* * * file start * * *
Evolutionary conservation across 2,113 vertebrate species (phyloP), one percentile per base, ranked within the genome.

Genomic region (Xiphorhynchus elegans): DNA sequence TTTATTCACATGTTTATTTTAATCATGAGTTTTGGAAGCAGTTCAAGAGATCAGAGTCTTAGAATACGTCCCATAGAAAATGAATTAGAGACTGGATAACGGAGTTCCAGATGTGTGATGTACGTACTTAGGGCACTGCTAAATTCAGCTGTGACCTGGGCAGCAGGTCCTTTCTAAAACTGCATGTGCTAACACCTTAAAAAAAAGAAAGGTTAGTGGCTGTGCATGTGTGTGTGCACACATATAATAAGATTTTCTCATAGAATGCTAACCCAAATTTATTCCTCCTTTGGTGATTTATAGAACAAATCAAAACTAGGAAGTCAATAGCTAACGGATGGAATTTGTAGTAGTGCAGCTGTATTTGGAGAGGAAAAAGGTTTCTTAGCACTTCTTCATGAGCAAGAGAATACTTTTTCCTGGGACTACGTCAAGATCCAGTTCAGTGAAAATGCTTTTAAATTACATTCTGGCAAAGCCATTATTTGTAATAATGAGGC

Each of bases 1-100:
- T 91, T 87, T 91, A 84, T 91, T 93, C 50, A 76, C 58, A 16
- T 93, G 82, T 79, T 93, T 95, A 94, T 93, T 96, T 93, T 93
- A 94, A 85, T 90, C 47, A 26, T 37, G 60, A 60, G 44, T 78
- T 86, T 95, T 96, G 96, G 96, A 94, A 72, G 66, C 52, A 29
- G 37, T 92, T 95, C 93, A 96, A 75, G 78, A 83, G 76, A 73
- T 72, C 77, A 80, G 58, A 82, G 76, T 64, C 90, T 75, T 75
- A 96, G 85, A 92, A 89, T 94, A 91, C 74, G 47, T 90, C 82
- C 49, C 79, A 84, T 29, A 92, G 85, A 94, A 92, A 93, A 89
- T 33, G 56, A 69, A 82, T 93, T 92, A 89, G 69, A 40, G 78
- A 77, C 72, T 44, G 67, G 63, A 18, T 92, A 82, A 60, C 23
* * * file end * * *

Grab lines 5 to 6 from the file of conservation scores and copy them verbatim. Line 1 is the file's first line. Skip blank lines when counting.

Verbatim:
- T 93, G 82, T 79, T 93, T 95, A 94, T 93, T 96, T 93, T 93
- A 94, A 85, T 90, C 47, A 26, T 37, G 60, A 60, G 44, T 78